General practice makes perfect
Around half of medical students will end up training to become GPs. Yet this career pathway is viewed by many students as a “soft option”—consigning you to a lifetime of colds and ingrown toenails. I recently heard a fellow medical student remark to another: “Don’t take this offensively, but I think you’d make a really good GP.” Where does this disregard for general practice as a career stem from, and why do some medical schools produce disproportionately fewer GPs?
In the latest UK Foundation Programme Office national F2 career destination survey, medical students from Bristol University were ranked third (after Cambridge and Oxford) in the list of universities whose medical students are least likely to train as GPs. At Bristol the course is separated into the lecture based preclinical period followed by the clinical years, which are predominantly spent in the hospital environment. Lectures are often given by hospital consultants, and teaching of clinical anatomy tends to be geared towards conditions that would present in emergency departments. Having spent so much time watching doctors racing around the wards and being surrounded by hundreds of patients and coworkers throughout the clinical years, students might feel more naturally channelled into hospital specialties and dislike the idea of slowing the pace and sitting behind a desk as a GP.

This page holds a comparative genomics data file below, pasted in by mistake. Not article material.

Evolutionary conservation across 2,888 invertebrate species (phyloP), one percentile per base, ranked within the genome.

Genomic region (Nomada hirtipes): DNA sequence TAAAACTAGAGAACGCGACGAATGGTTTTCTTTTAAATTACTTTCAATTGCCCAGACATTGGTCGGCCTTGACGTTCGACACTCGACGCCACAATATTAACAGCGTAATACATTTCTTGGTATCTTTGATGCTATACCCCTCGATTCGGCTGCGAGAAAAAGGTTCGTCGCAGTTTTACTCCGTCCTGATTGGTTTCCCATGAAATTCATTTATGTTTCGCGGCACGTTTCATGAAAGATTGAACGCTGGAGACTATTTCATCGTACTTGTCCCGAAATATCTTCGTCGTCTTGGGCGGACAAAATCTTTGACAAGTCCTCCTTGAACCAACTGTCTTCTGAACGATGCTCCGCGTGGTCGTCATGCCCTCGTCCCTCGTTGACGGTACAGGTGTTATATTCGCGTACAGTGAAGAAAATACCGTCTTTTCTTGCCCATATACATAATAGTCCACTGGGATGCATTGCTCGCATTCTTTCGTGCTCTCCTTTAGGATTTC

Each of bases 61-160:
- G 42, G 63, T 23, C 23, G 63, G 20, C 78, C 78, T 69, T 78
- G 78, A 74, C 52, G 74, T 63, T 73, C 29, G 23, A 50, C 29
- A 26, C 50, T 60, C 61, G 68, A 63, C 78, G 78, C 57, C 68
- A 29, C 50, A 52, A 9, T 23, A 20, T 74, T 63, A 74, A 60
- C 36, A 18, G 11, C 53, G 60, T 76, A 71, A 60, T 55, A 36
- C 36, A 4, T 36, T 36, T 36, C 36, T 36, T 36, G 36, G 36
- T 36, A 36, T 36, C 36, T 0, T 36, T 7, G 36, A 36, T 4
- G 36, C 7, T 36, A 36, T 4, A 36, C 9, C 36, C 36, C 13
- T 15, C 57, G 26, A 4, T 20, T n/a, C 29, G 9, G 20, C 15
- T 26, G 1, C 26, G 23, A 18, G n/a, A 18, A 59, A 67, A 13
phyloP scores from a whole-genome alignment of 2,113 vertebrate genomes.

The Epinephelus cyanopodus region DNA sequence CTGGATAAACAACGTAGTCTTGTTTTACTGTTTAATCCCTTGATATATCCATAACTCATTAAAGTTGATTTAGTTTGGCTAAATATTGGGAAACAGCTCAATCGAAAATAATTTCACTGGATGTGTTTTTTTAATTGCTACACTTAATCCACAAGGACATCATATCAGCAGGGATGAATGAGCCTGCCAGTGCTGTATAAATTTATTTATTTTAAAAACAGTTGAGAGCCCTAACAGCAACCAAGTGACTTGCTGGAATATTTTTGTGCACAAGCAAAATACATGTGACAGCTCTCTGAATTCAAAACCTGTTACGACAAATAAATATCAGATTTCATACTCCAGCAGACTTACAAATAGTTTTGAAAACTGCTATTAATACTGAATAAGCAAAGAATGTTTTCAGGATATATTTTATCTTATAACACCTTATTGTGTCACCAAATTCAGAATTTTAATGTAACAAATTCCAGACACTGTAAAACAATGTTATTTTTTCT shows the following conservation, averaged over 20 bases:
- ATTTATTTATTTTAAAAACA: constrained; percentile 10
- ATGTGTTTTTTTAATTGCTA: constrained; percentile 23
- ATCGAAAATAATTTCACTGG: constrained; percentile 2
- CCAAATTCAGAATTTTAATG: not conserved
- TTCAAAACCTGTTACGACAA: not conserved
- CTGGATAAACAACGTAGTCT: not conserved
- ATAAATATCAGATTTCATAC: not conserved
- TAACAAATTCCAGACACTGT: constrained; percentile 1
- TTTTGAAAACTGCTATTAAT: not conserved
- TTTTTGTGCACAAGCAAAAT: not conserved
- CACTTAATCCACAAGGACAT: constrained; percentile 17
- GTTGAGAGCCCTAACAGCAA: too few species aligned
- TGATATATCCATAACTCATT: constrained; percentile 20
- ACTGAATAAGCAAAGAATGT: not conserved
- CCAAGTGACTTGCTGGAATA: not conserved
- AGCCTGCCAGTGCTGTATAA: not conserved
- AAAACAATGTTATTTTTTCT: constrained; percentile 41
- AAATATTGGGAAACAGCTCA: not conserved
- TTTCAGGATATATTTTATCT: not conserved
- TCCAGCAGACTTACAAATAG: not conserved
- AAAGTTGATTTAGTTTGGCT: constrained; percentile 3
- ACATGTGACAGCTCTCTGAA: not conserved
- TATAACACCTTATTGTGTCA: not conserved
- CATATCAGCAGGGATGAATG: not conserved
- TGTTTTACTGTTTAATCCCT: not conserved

In contrast, at universities such as the University of East Anglia, one day a week is spent at a GP surgery throughout the duration of the course. Their problem based learning course structure predominantly focuses on clinical scenarios and is applied to situations presenting in a primary care setting in the GP teaching sessions. As such, it could be argued that problem based learning lends itself more naturally to a career in general practice as students from the universities with this course structure become more familiar with primary care than students from universities adopting a more traditional structure.
It is vital that universities with a low output of GPs take greater measures to promote the advantages of working in primary care. Life as a GP is challenging and rewarding, encompassing a huge range of presenting complaints and giving the opportunity to build more personal relationships with patients. General practice also lends itself more naturally to a more portfolio type career, with many GPs taking on additional responsibilities such as GP training, sitting on commissioning boards, and teaching.
For me the most effective teaching in a clinical setting has undoubtedly been the five afternoons spent in a GP surgery. To see a more equal distribution of graduates choosing to train as a GP, medical schools need to teach students much earlier that just as much job satisfaction can be found in a GP surgery as in any other specialty.
CAREERS, p x
1University of Bristol, Bristol
Correspondence to: firstname.lastname@example.org
Competing interests: None declared.
Provenance and peer review: Not commissioned; not externally peer reviewed.
- UKFPO. F2 career destination survey results. 2012. www.foundationprogramme.nhs.uk.
Cite this as: Student BMJ 2013;21:f4480